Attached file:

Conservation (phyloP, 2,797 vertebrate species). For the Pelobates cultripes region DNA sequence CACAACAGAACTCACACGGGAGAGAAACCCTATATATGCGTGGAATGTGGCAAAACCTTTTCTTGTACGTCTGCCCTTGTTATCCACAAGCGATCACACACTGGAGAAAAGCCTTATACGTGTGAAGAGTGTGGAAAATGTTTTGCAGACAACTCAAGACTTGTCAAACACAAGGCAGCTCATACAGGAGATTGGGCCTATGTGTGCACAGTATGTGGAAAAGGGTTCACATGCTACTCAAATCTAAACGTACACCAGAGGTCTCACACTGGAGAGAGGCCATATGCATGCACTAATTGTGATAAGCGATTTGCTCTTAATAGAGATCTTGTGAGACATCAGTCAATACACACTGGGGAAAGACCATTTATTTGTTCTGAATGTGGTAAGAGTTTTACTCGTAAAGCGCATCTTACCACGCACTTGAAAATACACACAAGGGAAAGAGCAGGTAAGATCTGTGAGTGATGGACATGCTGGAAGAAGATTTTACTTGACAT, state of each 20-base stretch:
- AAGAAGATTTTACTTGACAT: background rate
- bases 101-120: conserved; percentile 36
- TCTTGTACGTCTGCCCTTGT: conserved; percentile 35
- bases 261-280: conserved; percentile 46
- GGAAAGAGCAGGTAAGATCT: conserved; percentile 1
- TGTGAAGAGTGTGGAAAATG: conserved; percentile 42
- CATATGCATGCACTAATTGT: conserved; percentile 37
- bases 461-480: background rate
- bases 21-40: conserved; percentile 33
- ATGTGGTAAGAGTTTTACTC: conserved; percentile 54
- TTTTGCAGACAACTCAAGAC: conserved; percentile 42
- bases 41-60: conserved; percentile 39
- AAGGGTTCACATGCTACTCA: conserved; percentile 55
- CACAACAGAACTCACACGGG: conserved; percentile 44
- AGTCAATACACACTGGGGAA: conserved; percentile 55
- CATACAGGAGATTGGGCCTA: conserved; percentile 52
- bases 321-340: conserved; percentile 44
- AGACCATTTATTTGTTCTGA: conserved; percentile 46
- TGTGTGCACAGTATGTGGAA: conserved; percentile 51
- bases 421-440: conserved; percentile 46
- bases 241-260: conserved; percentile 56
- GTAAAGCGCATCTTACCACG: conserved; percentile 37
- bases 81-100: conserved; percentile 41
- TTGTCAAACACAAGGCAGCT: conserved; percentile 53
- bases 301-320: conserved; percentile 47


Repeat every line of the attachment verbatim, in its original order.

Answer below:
Conservation (phyloP, 2,797 vertebrate species). For the Pelobates cultripes region DNA sequence CACAACAGAACTCACACGGGAGAGAAACCCTATATATGCGTGGAATGTGGCAAAACCTTTTCTTGTACGTCTGCCCTTGTTATCCACAAGCGATCACACACTGGAGAAAAGCCTTATACGTGTGAAGAGTGTGGAAAATGTTTTGCAGACAACTCAAGACTTGTCAAACACAAGGCAGCTCATACAGGAGATTGGGCCTATGTGTGCACAGTATGTGGAAAAGGGTTCACATGCTACTCAAATCTAAACGTACACCAGAGGTCTCACACTGGAGAGAGGCCATATGCATGCACTAATTGTGATAAGCGATTTGCTCTTAATAGAGATCTTGTGAGACATCAGTCAATACACACTGGGGAAAGACCATTTATTTGTTCTGAATGTGGTAAGAGTTTTACTCGTAAAGCGCATCTTACCACGCACTTGAAAATACACACAAGGGAAAGAGCAGGTAAGATCTGTGAGTGATGGACATGCTGGAAGAAGATTTTACTTGACAT, state of each 20-base stretch:
- AAGAAGATTTTACTTGACAT: background rate
- bases 101-120: conserved; percentile 36
- TCTTGTACGTCTGCCCTTGT: conserved; percentile 35
- bases 261-280: conserved; percentile 46
- GGAAAGAGCAGGTAAGATCT: conserved; percentile 1
- TGTGAAGAGTGTGGAAAATG: conserved; percentile 42
- CATATGCATGCACTAATTGT: conserved; percentile 37
- bases 461-480: background rate
- bases 21-40: conserved; percentile 33
- ATGTGGTAAGAGTTTTACTC: conserved; percentile 54
- TTTTGCAGACAACTCAAGAC: conserved; percentile 42
- bases 41-60: conserved; percentile 39
- AAGGGTTCACATGCTACTCA: conserved; percentile 55
- CACAACAGAACTCACACGGG: conserved; percentile 44
- AGTCAATACACACTGGGGAA: conserved; percentile 55
- CATACAGGAGATTGGGCCTA: conserved; percentile 52
- bases 321-340: conserved; percentile 44
- AGACCATTTATTTGTTCTGA: conserved; percentile 46
- TGTGTGCACAGTATGTGGAA: conserved; percentile 51
- bases 421-440: conserved; percentile 46
- bases 241-260: conserved; percentile 56
- GTAAAGCGCATCTTACCACG: conserved; percentile 37
- bases 81-100: conserved; percentile 41
- TTGTCAAACACAAGGCAGCT: conserved; percentile 53
- bases 301-320: conserved; percentile 47